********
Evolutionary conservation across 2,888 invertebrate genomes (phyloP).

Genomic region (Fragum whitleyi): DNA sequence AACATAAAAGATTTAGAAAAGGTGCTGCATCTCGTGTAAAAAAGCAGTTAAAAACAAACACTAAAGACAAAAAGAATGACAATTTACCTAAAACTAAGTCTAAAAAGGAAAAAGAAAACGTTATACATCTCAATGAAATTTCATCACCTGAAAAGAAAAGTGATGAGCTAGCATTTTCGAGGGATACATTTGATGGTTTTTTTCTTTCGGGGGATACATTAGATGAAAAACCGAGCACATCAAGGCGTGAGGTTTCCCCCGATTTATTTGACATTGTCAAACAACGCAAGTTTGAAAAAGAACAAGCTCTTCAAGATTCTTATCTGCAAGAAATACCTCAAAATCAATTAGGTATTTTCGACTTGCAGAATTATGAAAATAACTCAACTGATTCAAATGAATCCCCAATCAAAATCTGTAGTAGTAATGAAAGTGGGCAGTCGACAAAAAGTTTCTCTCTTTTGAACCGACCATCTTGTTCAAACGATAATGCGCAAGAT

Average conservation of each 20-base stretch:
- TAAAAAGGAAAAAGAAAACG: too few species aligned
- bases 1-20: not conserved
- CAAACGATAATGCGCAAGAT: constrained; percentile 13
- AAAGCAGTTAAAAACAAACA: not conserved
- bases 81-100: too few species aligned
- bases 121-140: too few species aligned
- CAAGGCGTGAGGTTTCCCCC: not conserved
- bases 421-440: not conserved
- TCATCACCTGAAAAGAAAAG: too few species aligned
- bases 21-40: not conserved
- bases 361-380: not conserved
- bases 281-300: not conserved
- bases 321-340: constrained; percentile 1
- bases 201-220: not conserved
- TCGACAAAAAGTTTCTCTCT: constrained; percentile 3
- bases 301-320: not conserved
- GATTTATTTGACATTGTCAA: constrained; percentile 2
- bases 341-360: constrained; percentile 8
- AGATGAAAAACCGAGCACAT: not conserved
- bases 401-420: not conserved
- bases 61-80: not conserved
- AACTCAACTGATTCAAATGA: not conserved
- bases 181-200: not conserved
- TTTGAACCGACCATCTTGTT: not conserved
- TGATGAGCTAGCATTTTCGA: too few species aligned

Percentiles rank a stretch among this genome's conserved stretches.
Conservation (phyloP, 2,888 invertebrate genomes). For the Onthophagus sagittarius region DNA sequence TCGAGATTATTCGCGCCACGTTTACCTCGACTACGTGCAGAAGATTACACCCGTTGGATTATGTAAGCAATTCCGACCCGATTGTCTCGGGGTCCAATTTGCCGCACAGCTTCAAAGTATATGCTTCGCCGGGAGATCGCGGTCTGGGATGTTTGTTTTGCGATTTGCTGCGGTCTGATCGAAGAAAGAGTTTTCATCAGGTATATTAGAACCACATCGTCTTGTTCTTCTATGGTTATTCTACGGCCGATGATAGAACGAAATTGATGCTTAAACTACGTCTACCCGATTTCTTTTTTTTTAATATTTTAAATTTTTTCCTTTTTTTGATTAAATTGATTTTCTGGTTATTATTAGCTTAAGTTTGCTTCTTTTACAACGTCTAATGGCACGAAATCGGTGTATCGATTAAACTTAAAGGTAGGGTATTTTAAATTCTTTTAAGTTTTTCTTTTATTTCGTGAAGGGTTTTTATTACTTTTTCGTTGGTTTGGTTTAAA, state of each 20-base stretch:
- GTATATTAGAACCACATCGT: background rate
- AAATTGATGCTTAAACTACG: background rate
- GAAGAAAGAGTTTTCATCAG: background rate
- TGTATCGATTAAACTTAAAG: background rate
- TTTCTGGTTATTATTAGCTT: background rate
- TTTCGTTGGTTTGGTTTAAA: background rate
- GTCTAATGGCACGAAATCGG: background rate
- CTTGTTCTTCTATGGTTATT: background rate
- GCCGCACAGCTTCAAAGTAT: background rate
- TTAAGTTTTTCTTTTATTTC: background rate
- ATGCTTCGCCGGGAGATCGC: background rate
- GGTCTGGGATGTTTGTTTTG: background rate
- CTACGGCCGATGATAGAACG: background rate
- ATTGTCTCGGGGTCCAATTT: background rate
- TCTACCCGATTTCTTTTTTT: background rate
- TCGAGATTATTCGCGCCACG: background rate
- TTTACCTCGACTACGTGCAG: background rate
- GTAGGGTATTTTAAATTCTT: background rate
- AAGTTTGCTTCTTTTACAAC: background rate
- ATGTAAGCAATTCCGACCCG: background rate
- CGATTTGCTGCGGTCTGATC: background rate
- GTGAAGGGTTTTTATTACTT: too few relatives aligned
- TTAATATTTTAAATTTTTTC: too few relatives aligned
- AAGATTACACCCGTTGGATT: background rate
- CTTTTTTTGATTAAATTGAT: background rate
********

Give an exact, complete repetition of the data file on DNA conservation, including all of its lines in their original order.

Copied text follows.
Evolutionary conservation across 2,888 invertebrate genomes (phyloP).

Genomic region (Fragum whitleyi): DNA sequence AACATAAAAGATTTAGAAAAGGTGCTGCATCTCGTGTAAAAAAGCAGTTAAAAACAAACACTAAAGACAAAAAGAATGACAATTTACCTAAAACTAAGTCTAAAAAGGAAAAAGAAAACGTTATACATCTCAATGAAATTTCATCACCTGAAAAGAAAAGTGATGAGCTAGCATTTTCGAGGGATACATTTGATGGTTTTTTTCTTTCGGGGGATACATTAGATGAAAAACCGAGCACATCAAGGCGTGAGGTTTCCCCCGATTTATTTGACATTGTCAAACAACGCAAGTTTGAAAAAGAACAAGCTCTTCAAGATTCTTATCTGCAAGAAATACCTCAAAATCAATTAGGTATTTTCGACTTGCAGAATTATGAAAATAACTCAACTGATTCAAATGAATCCCCAATCAAAATCTGTAGTAGTAATGAAAGTGGGCAGTCGACAAAAAGTTTCTCTCTTTTGAACCGACCATCTTGTTCAAACGATAATGCGCAAGAT

Average conservation of each 20-base stretch:
- TAAAAAGGAAAAAGAAAACG: too few species aligned
- bases 1-20: not conserved
- CAAACGATAATGCGCAAGAT: constrained; percentile 13
- AAAGCAGTTAAAAACAAACA: not conserved
- bases 81-100: too few species aligned
- bases 121-140: too few species aligned
- CAAGGCGTGAGGTTTCCCCC: not conserved
- bases 421-440: not conserved
- TCATCACCTGAAAAGAAAAG: too few species aligned
- bases 21-40: not conserved
- bases 361-380: not conserved
- bases 281-300: not conserved
- bases 321-340: constrained; percentile 1
- bases 201-220: not conserved
- TCGACAAAAAGTTTCTCTCT: constrained; percentile 3
- bases 301-320: not conserved
- GATTTATTTGACATTGTCAA: constrained; percentile 2
- bases 341-360: constrained; percentile 8
- AGATGAAAAACCGAGCACAT: not conserved
- bases 401-420: not conserved
- bases 61-80: not conserved
- AACTCAACTGATTCAAATGA: not conserved
- bases 181-200: not conserved
- TTTGAACCGACCATCTTGTT: not conserved
- TGATGAGCTAGCATTTTCGA: too few species aligned

Percentiles rank a stretch among this genome's conserved stretches.
Conservation (phyloP, 2,888 invertebrate genomes). For the Onthophagus sagittarius region DNA sequence TCGAGATTATTCGCGCCACGTTTACCTCGACTACGTGCAGAAGATTACACCCGTTGGATTATGTAAGCAATTCCGACCCGATTGTCTCGGGGTCCAATTTGCCGCACAGCTTCAAAGTATATGCTTCGCCGGGAGATCGCGGTCTGGGATGTTTGTTTTGCGATTTGCTGCGGTCTGATCGAAGAAAGAGTTTTCATCAGGTATATTAGAACCACATCGTCTTGTTCTTCTATGGTTATTCTACGGCCGATGATAGAACGAAATTGATGCTTAAACTACGTCTACCCGATTTCTTTTTTTTTAATATTTTAAATTTTTTCCTTTTTTTGATTAAATTGATTTTCTGGTTATTATTAGCTTAAGTTTGCTTCTTTTACAACGTCTAATGGCACGAAATCGGTGTATCGATTAAACTTAAAGGTAGGGTATTTTAAATTCTTTTAAGTTTTTCTTTTATTTCGTGAAGGGTTTTTATTACTTTTTCGTTGGTTTGGTTTAAA, state of each 20-base stretch:
- GTATATTAGAACCACATCGT: background rate
- AAATTGATGCTTAAACTACG: background rate
- GAAGAAAGAGTTTTCATCAG: background rate
- TGTATCGATTAAACTTAAAG: background rate
- TTTCTGGTTATTATTAGCTT: background rate
- TTTCGTTGGTTTGGTTTAAA: background rate
- GTCTAATGGCACGAAATCGG: background rate
- CTTGTTCTTCTATGGTTATT: background rate
- GCCGCACAGCTTCAAAGTAT: background rate
- TTAAGTTTTTCTTTTATTTC: background rate
- ATGCTTCGCCGGGAGATCGC: background rate
- GGTCTGGGATGTTTGTTTTG: background rate
- CTACGGCCGATGATAGAACG: background rate
- ATTGTCTCGGGGTCCAATTT: background rate
- TCTACCCGATTTCTTTTTTT: background rate
- TCGAGATTATTCGCGCCACG: background rate
- TTTACCTCGACTACGTGCAG: background rate
- GTAGGGTATTTTAAATTCTT: background rate
- AAGTTTGCTTCTTTTACAAC: background rate
- ATGTAAGCAATTCCGACCCG: background rate
- CGATTTGCTGCGGTCTGATC: background rate
- GTGAAGGGTTTTTATTACTT: too few relatives aligned
- TTAATATTTTAAATTTTTTC: too few relatives aligned
- AAGATTACACCCGTTGGATT: background rate
- CTTTTTTTGATTAAATTGAT: background rate